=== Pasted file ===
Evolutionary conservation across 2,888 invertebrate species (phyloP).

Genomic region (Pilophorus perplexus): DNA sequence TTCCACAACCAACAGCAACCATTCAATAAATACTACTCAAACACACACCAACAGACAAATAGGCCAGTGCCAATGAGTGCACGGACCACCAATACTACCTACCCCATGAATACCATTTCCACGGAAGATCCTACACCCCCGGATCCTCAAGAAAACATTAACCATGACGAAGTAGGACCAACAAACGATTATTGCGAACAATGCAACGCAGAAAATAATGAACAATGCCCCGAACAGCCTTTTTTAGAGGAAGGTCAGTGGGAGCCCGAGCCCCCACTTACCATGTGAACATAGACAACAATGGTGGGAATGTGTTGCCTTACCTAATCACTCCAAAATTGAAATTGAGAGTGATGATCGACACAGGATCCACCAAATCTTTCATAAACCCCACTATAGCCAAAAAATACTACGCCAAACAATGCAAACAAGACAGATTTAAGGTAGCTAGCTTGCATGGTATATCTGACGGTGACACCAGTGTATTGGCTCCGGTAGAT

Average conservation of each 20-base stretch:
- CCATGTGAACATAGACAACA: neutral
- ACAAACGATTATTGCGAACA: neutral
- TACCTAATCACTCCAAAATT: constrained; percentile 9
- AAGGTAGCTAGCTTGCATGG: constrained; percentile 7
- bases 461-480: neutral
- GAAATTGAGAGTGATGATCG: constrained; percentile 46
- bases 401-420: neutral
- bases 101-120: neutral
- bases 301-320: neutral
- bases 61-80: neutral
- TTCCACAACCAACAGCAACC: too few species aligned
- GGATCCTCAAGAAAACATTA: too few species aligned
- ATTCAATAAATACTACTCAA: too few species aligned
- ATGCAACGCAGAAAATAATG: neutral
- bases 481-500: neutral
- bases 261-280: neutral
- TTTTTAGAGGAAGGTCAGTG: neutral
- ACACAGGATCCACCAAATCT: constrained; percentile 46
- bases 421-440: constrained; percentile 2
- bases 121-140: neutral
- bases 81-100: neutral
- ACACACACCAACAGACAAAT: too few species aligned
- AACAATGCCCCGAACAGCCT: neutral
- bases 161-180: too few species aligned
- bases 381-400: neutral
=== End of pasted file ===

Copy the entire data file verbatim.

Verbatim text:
Evolutionary conservation across 2,888 invertebrate species (phyloP).

Genomic region (Pilophorus perplexus): DNA sequence TTCCACAACCAACAGCAACCATTCAATAAATACTACTCAAACACACACCAACAGACAAATAGGCCAGTGCCAATGAGTGCACGGACCACCAATACTACCTACCCCATGAATACCATTTCCACGGAAGATCCTACACCCCCGGATCCTCAAGAAAACATTAACCATGACGAAGTAGGACCAACAAACGATTATTGCGAACAATGCAACGCAGAAAATAATGAACAATGCCCCGAACAGCCTTTTTTAGAGGAAGGTCAGTGGGAGCCCGAGCCCCCACTTACCATGTGAACATAGACAACAATGGTGGGAATGTGTTGCCTTACCTAATCACTCCAAAATTGAAATTGAGAGTGATGATCGACACAGGATCCACCAAATCTTTCATAAACCCCACTATAGCCAAAAAATACTACGCCAAACAATGCAAACAAGACAGATTTAAGGTAGCTAGCTTGCATGGTATATCTGACGGTGACACCAGTGTATTGGCTCCGGTAGAT

Average conservation of each 20-base stretch:
- CCATGTGAACATAGACAACA: neutral
- ACAAACGATTATTGCGAACA: neutral
- TACCTAATCACTCCAAAATT: constrained; percentile 9
- AAGGTAGCTAGCTTGCATGG: constrained; percentile 7
- bases 461-480: neutral
- GAAATTGAGAGTGATGATCG: constrained; percentile 46
- bases 401-420: neutral
- bases 101-120: neutral
- bases 301-320: neutral
- bases 61-80: neutral
- TTCCACAACCAACAGCAACC: too few species aligned
- GGATCCTCAAGAAAACATTA: too few species aligned
- ATTCAATAAATACTACTCAA: too few species aligned
- ATGCAACGCAGAAAATAATG: neutral
- bases 481-500: neutral
- bases 261-280: neutral
- TTTTTAGAGGAAGGTCAGTG: neutral
- ACACAGGATCCACCAAATCT: constrained; percentile 46
- bases 421-440: constrained; percentile 2
- bases 121-140: neutral
- bases 81-100: neutral
- ACACACACCAACAGACAAAT: too few species aligned
- AACAATGCCCCGAACAGCCT: neutral
- bases 161-180: too few species aligned
- bases 381-400: neutral